I’ve been a huge fan of Gerbings heating riding gear ever since I bought my first pair of heated gloves and jacket from Atlanta BMW / Ducati back in 2001. It’s kept we warm and toasty throughout the subsequent 10 winters with only a few exceptions.
The first exception became a recurring problem: internal wiring breaks/shorts in their coax-style bullet connectors. These rugged-looking connectors simply don’t like to be bent at right angles on a regular basis. When they do, the copper wire tends to break over time and you find yourself without heat! It would begin as something that you could temporarily “fix” by fiddling with the bullet end. I think I went through about 4 wire leads — which were thankfully easy to get from my friends at Atlanta BMW / Ducati — before giving up on the coax bullet connectors.
Instead, I decided to use the SAE style connectors that AeroStich / RidersWarehouse used on its heated gear and that you find on the Battery Tenders and most other automotive electronics. It was a straight forward change where I simply installed a Battery Tender lead to the battery instead of a Gerbings coax bullet lead wire connector and then cut the coax end off the Gerbings Heattroller lead and replaced it with an SAE connector.
It’s been working like a champ for four (4) years now. So, fast forward to a couple of weeks ago…
Early this winter we had some very cold December and January days when the mercury was tickling the teens and low 20’s where having heated gear on a sport bike was a necessity. So, I head off to work all nice and warm and about 10 minutes into my ride my right hand is getting cold; really cold! I’m guessing bad glove wiring or a short somewhere in the jacket lead wires. Then, on the ride home that night the glove is magically warm again. A couple of weeks go by and it happens again on a 23°F morning. Well shoot, that’s it. Time to figure this out.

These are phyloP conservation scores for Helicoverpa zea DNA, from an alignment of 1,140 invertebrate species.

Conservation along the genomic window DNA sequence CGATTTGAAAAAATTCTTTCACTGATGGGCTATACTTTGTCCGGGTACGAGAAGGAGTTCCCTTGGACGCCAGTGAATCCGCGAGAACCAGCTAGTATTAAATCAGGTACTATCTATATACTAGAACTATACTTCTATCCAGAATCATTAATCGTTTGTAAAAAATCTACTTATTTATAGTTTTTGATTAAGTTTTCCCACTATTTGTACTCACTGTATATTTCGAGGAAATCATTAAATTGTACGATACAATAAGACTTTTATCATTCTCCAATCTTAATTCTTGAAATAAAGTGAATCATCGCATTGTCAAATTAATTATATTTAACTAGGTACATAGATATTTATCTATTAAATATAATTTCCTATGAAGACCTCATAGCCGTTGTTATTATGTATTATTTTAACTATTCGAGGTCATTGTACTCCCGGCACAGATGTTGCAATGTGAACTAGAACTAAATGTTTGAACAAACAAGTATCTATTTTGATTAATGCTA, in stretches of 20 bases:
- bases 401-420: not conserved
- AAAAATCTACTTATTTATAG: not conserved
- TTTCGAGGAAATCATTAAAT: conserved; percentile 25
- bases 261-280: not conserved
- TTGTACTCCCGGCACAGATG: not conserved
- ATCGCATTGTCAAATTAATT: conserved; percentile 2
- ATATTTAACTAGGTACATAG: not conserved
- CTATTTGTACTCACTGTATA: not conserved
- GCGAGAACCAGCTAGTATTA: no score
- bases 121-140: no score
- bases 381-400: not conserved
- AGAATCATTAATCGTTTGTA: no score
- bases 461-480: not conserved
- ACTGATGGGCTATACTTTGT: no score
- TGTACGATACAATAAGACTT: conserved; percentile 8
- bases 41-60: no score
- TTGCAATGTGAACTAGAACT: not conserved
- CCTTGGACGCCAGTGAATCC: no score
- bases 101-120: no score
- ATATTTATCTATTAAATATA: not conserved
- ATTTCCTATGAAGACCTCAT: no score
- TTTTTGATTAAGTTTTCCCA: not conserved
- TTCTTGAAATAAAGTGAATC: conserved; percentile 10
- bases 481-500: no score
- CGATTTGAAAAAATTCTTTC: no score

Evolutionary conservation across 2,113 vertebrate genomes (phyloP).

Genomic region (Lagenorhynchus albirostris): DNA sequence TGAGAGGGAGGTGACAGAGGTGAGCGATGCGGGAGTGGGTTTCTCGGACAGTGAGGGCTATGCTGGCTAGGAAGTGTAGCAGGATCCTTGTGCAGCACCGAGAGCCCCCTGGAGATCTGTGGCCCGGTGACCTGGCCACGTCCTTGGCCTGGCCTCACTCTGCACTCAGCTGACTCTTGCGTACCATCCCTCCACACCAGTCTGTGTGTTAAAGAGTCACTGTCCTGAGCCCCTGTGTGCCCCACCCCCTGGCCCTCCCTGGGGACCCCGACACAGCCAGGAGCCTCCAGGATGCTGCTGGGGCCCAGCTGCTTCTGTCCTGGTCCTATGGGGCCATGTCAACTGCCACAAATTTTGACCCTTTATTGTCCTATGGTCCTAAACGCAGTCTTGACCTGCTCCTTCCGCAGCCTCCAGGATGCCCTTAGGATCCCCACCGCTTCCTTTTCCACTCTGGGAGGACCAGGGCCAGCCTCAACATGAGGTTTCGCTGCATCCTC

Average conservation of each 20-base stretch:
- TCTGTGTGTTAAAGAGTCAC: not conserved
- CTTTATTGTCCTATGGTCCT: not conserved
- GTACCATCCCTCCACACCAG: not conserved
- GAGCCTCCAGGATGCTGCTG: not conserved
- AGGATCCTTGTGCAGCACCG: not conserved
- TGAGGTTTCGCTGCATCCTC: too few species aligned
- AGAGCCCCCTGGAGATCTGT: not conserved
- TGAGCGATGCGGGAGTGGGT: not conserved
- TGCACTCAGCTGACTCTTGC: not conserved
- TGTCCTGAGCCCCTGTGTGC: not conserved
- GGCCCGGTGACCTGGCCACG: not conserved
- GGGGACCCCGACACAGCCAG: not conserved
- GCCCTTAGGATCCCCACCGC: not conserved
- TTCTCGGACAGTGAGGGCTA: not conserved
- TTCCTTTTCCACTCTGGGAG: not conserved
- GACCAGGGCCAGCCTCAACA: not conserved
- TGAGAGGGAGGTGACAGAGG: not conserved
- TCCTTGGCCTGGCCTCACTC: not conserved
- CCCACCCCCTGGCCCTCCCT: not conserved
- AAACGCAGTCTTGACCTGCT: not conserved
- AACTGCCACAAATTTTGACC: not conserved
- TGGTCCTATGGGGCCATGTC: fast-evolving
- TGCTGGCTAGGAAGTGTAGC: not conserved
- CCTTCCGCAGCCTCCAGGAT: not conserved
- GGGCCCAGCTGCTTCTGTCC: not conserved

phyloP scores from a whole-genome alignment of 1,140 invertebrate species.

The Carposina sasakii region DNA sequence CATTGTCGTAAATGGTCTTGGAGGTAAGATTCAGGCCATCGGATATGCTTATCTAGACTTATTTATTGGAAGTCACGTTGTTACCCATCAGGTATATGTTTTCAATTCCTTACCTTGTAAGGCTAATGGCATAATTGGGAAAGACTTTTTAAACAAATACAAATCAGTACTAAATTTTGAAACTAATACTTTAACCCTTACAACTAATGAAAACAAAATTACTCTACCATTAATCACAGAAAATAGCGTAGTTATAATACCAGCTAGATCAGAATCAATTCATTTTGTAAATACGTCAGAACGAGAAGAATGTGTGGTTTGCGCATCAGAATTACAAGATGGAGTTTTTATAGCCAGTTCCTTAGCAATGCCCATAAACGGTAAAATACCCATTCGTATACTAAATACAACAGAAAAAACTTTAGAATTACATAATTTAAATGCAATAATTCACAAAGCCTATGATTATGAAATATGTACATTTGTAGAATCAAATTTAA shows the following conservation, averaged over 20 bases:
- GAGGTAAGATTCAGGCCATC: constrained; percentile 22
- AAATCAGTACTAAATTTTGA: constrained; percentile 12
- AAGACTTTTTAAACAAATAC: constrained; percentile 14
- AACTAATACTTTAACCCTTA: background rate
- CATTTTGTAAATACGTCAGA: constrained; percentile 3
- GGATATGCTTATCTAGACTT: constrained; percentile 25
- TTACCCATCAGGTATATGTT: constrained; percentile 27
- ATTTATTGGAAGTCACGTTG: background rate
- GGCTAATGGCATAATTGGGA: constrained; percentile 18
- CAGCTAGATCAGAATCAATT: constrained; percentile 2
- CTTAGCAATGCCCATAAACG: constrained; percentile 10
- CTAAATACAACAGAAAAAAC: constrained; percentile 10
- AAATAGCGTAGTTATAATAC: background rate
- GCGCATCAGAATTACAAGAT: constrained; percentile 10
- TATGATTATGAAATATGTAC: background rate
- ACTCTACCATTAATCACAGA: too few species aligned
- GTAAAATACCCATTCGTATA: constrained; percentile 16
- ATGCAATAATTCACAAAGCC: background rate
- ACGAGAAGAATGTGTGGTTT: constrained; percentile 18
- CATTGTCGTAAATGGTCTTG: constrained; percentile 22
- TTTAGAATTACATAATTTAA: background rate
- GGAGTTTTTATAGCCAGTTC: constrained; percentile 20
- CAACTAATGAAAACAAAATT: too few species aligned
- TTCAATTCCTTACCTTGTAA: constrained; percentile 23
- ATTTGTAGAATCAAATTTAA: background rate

So, after running some tests on the gloves and the wiring I was able to isolate it as being a jacket lead wire issue. Want to guess where??? Yup, right there are the coax connector bullet. Now, the trick is, getting to the wiring that’s all sealed inside the jacket. Two seconds later I’ve added a 6″ slit to the liner that gives me access to all the wiring. 10 minutes later I’ve replaced the lead wire that runs from the shoulder to the sleeve-end connector with a new one salvaged from a spare wire lead set. However, anticipating that I’ll probably need to replace the other wire lead going to the left glove at some point in the future I decided to install a zipper instead of stitching up the liner so I now have a nifty little access port to the jacket wiring.
Now, if I could just get a pair of Gerbing’s gloves that have some additional heating elements in the palm of the hand. Not sure why they assume that anyone riding in cold weather probably has heated grips….
I figured since I already had to get the sewing machine out to install the zipper in my Gerbings liner I might as well get some heavy-duty needles and fix a few loose seams and torn zippers on my well-worn leather and textile winter riding gear. No sense in replacing what is still basically good gear just because it’s falling apart!
My 12-year old First Gear Sport Touring Over Pants had a seam let go along side the fly that needed to be re-sewn. My Heine Gricke leather jacket also had a zipper end coming loose and the corduroy collar lining needed to be tacked back in place. Back when I was wearing what were essentially motocross boots to brace my ankle during recovery from a break the sole of a boot got caught on the lining of my Fieldsheer Highland winter overpants and tore it all up so I finally closed up all of those torn seams. And, so long as I was on a roll I decided to replace all of the velcro fasteners on the Fieldsheer Highland jacket.